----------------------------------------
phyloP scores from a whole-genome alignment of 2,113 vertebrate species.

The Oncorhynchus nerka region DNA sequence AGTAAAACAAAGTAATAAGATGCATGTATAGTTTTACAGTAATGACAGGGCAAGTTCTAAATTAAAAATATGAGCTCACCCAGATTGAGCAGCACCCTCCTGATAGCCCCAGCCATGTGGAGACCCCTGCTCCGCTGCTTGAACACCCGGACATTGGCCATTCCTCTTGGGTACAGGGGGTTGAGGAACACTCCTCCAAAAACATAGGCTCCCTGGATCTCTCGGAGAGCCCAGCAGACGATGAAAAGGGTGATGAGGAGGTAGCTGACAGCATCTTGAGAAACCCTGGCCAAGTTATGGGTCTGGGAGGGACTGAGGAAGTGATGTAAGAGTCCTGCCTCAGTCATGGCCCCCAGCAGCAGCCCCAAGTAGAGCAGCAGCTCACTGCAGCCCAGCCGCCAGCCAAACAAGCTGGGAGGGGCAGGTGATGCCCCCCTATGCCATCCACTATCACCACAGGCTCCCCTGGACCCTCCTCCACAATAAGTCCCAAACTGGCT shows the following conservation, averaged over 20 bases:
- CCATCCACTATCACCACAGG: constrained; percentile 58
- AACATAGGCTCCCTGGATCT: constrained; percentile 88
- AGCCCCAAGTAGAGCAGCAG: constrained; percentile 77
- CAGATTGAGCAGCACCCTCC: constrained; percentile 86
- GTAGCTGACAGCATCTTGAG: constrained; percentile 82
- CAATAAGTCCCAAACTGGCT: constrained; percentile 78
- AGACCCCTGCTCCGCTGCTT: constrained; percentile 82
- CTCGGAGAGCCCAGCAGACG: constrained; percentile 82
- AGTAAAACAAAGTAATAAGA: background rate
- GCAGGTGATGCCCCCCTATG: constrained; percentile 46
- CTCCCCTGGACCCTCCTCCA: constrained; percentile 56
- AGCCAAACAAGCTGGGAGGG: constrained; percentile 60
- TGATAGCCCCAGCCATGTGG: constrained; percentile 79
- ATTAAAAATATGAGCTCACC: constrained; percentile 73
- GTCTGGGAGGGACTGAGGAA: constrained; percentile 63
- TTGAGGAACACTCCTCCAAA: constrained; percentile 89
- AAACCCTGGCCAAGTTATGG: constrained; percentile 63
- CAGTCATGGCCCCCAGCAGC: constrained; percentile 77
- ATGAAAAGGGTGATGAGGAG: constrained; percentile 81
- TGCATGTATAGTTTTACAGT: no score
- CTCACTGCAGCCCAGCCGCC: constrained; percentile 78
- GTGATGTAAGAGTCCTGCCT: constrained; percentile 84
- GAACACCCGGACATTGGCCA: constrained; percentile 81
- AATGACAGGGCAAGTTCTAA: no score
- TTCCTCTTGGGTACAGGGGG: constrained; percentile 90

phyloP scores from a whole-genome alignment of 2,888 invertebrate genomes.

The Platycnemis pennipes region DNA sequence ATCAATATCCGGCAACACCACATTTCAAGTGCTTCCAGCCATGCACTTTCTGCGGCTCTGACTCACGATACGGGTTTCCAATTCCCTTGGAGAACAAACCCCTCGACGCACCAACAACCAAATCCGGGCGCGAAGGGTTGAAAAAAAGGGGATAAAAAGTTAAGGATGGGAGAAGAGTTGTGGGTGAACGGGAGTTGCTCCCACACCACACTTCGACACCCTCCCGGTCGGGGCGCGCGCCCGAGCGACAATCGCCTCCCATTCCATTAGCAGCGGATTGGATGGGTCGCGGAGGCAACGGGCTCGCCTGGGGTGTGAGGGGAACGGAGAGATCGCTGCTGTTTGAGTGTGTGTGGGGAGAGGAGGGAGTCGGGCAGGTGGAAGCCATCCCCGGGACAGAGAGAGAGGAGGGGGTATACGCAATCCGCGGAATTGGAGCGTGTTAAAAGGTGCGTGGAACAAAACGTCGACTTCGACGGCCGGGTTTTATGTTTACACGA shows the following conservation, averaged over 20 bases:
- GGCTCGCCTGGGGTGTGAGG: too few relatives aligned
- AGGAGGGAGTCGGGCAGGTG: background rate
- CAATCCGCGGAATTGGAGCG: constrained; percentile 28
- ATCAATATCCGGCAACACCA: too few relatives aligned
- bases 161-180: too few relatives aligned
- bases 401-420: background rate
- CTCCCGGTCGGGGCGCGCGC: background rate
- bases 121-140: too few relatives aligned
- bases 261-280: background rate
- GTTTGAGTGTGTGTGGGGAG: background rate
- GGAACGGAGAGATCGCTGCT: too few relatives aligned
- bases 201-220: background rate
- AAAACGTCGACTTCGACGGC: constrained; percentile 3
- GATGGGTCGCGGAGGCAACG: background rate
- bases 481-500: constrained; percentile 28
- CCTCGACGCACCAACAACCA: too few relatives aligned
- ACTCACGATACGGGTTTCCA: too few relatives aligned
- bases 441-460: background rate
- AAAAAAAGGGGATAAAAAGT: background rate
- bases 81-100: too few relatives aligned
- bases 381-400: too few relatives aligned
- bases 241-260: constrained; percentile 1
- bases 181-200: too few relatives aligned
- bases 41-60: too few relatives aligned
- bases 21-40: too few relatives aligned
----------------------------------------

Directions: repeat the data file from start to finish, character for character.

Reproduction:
phyloP scores from a whole-genome alignment of 2,113 vertebrate species.

The Oncorhynchus nerka region DNA sequence AGTAAAACAAAGTAATAAGATGCATGTATAGTTTTACAGTAATGACAGGGCAAGTTCTAAATTAAAAATATGAGCTCACCCAGATTGAGCAGCACCCTCCTGATAGCCCCAGCCATGTGGAGACCCCTGCTCCGCTGCTTGAACACCCGGACATTGGCCATTCCTCTTGGGTACAGGGGGTTGAGGAACACTCCTCCAAAAACATAGGCTCCCTGGATCTCTCGGAGAGCCCAGCAGACGATGAAAAGGGTGATGAGGAGGTAGCTGACAGCATCTTGAGAAACCCTGGCCAAGTTATGGGTCTGGGAGGGACTGAGGAAGTGATGTAAGAGTCCTGCCTCAGTCATGGCCCCCAGCAGCAGCCCCAAGTAGAGCAGCAGCTCACTGCAGCCCAGCCGCCAGCCAAACAAGCTGGGAGGGGCAGGTGATGCCCCCCTATGCCATCCACTATCACCACAGGCTCCCCTGGACCCTCCTCCACAATAAGTCCCAAACTGGCT shows the following conservation, averaged over 20 bases:
- CCATCCACTATCACCACAGG: constrained; percentile 58
- AACATAGGCTCCCTGGATCT: constrained; percentile 88
- AGCCCCAAGTAGAGCAGCAG: constrained; percentile 77
- CAGATTGAGCAGCACCCTCC: constrained; percentile 86
- GTAGCTGACAGCATCTTGAG: constrained; percentile 82
- CAATAAGTCCCAAACTGGCT: constrained; percentile 78
- AGACCCCTGCTCCGCTGCTT: constrained; percentile 82
- CTCGGAGAGCCCAGCAGACG: constrained; percentile 82
- AGTAAAACAAAGTAATAAGA: background rate
- GCAGGTGATGCCCCCCTATG: constrained; percentile 46
- CTCCCCTGGACCCTCCTCCA: constrained; percentile 56
- AGCCAAACAAGCTGGGAGGG: constrained; percentile 60
- TGATAGCCCCAGCCATGTGG: constrained; percentile 79
- ATTAAAAATATGAGCTCACC: constrained; percentile 73
- GTCTGGGAGGGACTGAGGAA: constrained; percentile 63
- TTGAGGAACACTCCTCCAAA: constrained; percentile 89
- AAACCCTGGCCAAGTTATGG: constrained; percentile 63
- CAGTCATGGCCCCCAGCAGC: constrained; percentile 77
- ATGAAAAGGGTGATGAGGAG: constrained; percentile 81
- TGCATGTATAGTTTTACAGT: no score
- CTCACTGCAGCCCAGCCGCC: constrained; percentile 78
- GTGATGTAAGAGTCCTGCCT: constrained; percentile 84
- GAACACCCGGACATTGGCCA: constrained; percentile 81
- AATGACAGGGCAAGTTCTAA: no score
- TTCCTCTTGGGTACAGGGGG: constrained; percentile 90

phyloP scores from a whole-genome alignment of 2,888 invertebrate genomes.

The Platycnemis pennipes region DNA sequence ATCAATATCCGGCAACACCACATTTCAAGTGCTTCCAGCCATGCACTTTCTGCGGCTCTGACTCACGATACGGGTTTCCAATTCCCTTGGAGAACAAACCCCTCGACGCACCAACAACCAAATCCGGGCGCGAAGGGTTGAAAAAAAGGGGATAAAAAGTTAAGGATGGGAGAAGAGTTGTGGGTGAACGGGAGTTGCTCCCACACCACACTTCGACACCCTCCCGGTCGGGGCGCGCGCCCGAGCGACAATCGCCTCCCATTCCATTAGCAGCGGATTGGATGGGTCGCGGAGGCAACGGGCTCGCCTGGGGTGTGAGGGGAACGGAGAGATCGCTGCTGTTTGAGTGTGTGTGGGGAGAGGAGGGAGTCGGGCAGGTGGAAGCCATCCCCGGGACAGAGAGAGAGGAGGGGGTATACGCAATCCGCGGAATTGGAGCGTGTTAAAAGGTGCGTGGAACAAAACGTCGACTTCGACGGCCGGGTTTTATGTTTACACGA shows the following conservation, averaged over 20 bases:
- GGCTCGCCTGGGGTGTGAGG: too few relatives aligned
- AGGAGGGAGTCGGGCAGGTG: background rate
- CAATCCGCGGAATTGGAGCG: constrained; percentile 28
- ATCAATATCCGGCAACACCA: too few relatives aligned
- bases 161-180: too few relatives aligned
- bases 401-420: background rate
- CTCCCGGTCGGGGCGCGCGC: background rate
- bases 121-140: too few relatives aligned
- bases 261-280: background rate
- GTTTGAGTGTGTGTGGGGAG: background rate
- GGAACGGAGAGATCGCTGCT: too few relatives aligned
- bases 201-220: background rate
- AAAACGTCGACTTCGACGGC: constrained; percentile 3
- GATGGGTCGCGGAGGCAACG: background rate
- bases 481-500: constrained; percentile 28
- CCTCGACGCACCAACAACCA: too few relatives aligned
- ACTCACGATACGGGTTTCCA: too few relatives aligned
- bases 441-460: background rate
- AAAAAAAGGGGATAAAAAGT: background rate
- bases 81-100: too few relatives aligned
- bases 381-400: too few relatives aligned
- bases 241-260: constrained; percentile 1
- bases 181-200: too few relatives aligned
- bases 41-60: too few relatives aligned
- bases 21-40: too few relatives aligned